Not a car in sight at an 8-liner along Business 77 in San Benito, and just down the road, the same story.
The same story at the 777" 8-liner. San Benito city ordinance allows for these type of establishments within city limits, however, the payouts allegedly being handed out at some of these, is illegal in Texas.
Cameron County Emergency Manager Humberto Barrera said currently San Benito, Santa Rosa, Port Isabel and Brownsville allow game rooms within city limits. He adds some have inquired about revising those ordinances to possibly prohibit them.
Harlingen commissioners also approved a moratorium for six months to review their ordinance on the issue.
"The (machines) themselves are not illegal, it's the payout that's illegal, Barrera said. The way the current law is written and the way they operate is illegal - some 8-liner owners may be upset about it but that's something they need to talk to the state (law-makers) about and have them change the law."
San Benito Mayor Joe Hernandez tells Action 4 the commission is planning to review their ordinance on game rooms.
Brownsville Planning Director Ramiro Gonzalez said he is requesting commissioners approve a one-year moratorium that would prohibit any new permits to be issued for game rooms.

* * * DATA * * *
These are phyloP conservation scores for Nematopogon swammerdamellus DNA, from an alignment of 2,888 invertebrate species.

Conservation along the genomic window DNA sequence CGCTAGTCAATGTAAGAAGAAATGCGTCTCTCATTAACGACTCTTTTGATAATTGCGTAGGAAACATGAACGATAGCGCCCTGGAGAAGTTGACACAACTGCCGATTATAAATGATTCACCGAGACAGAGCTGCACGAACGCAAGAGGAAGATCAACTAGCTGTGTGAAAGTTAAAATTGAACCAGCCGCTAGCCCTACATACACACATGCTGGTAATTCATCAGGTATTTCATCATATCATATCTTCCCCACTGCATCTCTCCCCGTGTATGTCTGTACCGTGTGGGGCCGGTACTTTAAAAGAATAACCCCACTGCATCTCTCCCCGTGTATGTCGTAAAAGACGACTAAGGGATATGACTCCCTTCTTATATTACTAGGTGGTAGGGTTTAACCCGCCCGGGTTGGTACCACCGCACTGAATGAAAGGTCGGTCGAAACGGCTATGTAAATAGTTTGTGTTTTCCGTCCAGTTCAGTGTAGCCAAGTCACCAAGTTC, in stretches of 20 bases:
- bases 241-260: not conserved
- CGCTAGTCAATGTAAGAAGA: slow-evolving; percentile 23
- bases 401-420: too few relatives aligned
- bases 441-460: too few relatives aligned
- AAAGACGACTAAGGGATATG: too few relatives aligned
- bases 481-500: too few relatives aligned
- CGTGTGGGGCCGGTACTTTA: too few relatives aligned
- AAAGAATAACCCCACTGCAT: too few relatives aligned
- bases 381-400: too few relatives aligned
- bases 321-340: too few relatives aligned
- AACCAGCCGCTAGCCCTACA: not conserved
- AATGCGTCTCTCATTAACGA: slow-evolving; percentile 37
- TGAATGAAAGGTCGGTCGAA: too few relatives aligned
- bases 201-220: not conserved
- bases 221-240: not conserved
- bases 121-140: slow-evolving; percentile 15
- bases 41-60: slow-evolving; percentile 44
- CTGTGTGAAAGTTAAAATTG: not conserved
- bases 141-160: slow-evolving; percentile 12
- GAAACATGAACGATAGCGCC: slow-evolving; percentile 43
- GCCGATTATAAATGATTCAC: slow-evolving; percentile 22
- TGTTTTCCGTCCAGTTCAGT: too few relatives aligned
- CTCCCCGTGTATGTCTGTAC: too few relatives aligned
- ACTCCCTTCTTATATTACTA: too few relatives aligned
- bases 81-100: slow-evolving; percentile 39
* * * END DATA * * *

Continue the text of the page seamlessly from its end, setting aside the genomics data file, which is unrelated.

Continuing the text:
Gonzalez adds the city wants to rework their zoning ordinance to have better control of where these establishments are allowed and what requirements they need to abide by, in order to operate.
One possibility, he said, is that current game rooms would be grandfathered but they would have to provide armed security.
Barrera said that after Operation Bishop, where authorities at the local, state and federal level raided and shut down five game rooms simultaneously, cities are working more closely with the county to carry out District Attorney Luis Saenz TMs goal to shut down all illegal establishments.
"These personnel that were assigned to the project from these respective cities, have shown an interest in getting rid of the 8-liner problem that they have within their city limits, Barrera said. So we're going to continue working as a team, whether it's inside the city limits or in the county."
Officials want these illegal establishments shut down not only because they attract crime but also because it's leaving many people broke.
"When you bring that into a county that could use more money not less, and you take away 300 million dollars (in revenue) a year, that's a combination for disaster," Barrera said.